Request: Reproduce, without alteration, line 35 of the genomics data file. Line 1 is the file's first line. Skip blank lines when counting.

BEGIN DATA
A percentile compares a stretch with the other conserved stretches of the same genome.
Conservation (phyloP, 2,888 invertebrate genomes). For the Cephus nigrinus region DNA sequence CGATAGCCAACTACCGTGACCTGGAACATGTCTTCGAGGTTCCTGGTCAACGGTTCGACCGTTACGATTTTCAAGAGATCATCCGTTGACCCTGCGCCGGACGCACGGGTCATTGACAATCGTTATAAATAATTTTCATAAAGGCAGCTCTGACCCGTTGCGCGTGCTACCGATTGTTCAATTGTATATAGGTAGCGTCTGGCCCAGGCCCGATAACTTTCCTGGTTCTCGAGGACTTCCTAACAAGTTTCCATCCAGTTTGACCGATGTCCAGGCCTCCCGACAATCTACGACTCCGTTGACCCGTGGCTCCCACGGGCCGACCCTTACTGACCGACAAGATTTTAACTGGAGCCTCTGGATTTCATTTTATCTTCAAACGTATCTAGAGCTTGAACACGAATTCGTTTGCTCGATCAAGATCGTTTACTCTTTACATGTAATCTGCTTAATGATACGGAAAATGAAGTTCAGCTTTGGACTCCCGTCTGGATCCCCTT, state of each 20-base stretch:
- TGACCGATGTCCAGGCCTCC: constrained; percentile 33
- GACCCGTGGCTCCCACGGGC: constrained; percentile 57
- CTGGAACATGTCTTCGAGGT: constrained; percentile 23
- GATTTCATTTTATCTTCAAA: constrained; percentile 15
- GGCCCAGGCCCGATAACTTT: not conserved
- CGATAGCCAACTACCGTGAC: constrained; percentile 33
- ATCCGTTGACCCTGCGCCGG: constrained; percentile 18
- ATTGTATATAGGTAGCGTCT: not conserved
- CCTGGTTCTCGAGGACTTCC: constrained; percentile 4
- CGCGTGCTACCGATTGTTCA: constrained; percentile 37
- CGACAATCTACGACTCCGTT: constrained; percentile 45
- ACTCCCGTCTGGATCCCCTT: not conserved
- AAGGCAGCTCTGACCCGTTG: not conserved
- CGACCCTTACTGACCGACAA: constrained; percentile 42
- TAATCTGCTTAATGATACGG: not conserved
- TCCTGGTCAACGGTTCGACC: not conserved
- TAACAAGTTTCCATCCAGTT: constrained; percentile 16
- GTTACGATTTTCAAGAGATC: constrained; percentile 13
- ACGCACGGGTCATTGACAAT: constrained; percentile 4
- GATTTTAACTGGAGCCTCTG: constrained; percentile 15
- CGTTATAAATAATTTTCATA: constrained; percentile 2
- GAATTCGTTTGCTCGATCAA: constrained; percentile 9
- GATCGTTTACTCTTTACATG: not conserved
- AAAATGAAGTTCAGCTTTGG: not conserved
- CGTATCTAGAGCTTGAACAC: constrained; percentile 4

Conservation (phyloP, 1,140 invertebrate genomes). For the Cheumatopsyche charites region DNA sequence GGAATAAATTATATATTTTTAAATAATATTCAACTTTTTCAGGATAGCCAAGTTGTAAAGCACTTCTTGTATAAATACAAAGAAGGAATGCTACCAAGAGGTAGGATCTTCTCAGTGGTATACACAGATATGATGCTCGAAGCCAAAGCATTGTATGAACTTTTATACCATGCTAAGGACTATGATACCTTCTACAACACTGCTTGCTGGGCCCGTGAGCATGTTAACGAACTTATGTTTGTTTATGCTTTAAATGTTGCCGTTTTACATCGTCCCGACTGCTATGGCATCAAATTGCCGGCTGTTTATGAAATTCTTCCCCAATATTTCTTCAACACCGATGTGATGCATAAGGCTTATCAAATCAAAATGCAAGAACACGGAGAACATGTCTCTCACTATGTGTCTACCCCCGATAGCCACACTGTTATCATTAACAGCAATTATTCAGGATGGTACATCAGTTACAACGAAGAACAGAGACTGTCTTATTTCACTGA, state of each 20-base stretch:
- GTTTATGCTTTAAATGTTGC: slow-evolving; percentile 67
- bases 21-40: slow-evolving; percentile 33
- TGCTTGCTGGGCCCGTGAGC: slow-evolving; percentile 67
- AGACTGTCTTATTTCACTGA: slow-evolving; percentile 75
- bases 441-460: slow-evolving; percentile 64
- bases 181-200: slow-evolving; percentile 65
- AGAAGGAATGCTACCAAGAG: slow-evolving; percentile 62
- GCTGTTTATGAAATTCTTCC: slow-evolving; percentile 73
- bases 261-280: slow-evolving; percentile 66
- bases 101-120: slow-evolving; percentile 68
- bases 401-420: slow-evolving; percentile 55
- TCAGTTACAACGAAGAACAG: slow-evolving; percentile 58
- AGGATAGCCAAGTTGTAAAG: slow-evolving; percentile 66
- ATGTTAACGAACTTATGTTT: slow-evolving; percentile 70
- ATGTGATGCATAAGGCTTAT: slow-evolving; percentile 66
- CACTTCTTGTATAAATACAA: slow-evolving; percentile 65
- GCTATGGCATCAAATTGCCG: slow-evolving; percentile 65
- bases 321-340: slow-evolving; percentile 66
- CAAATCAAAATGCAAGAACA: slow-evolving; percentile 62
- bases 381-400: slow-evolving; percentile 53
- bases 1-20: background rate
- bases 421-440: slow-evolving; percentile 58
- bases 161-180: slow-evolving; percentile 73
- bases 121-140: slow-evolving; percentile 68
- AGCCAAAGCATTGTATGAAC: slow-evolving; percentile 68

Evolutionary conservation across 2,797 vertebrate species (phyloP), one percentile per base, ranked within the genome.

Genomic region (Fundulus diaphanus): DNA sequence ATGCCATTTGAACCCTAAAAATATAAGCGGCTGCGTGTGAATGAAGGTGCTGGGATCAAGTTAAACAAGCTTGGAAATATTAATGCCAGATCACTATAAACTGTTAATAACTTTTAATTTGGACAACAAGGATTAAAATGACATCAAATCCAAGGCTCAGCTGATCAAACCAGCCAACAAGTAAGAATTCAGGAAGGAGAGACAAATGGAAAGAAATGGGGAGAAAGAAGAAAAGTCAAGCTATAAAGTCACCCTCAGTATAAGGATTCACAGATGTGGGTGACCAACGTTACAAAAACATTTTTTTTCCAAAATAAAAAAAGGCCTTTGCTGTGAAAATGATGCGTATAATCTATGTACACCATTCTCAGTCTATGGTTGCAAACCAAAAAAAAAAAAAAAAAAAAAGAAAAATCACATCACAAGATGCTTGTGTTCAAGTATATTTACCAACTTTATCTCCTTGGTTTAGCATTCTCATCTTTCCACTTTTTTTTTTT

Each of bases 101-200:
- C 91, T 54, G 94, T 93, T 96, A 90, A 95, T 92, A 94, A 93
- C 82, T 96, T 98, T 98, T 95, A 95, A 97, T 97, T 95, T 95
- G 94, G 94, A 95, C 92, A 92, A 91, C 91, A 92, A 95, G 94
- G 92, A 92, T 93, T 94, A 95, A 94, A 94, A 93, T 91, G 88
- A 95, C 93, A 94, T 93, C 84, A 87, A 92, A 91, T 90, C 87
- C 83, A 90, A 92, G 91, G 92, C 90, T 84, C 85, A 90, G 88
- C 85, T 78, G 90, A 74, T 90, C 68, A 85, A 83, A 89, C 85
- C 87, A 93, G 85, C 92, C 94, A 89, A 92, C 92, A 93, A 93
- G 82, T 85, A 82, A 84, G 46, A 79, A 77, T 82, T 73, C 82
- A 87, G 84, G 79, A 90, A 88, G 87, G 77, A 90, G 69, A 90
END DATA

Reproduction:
- AGAAGGAATGCTACCAAGAG: slow-evolving; percentile 62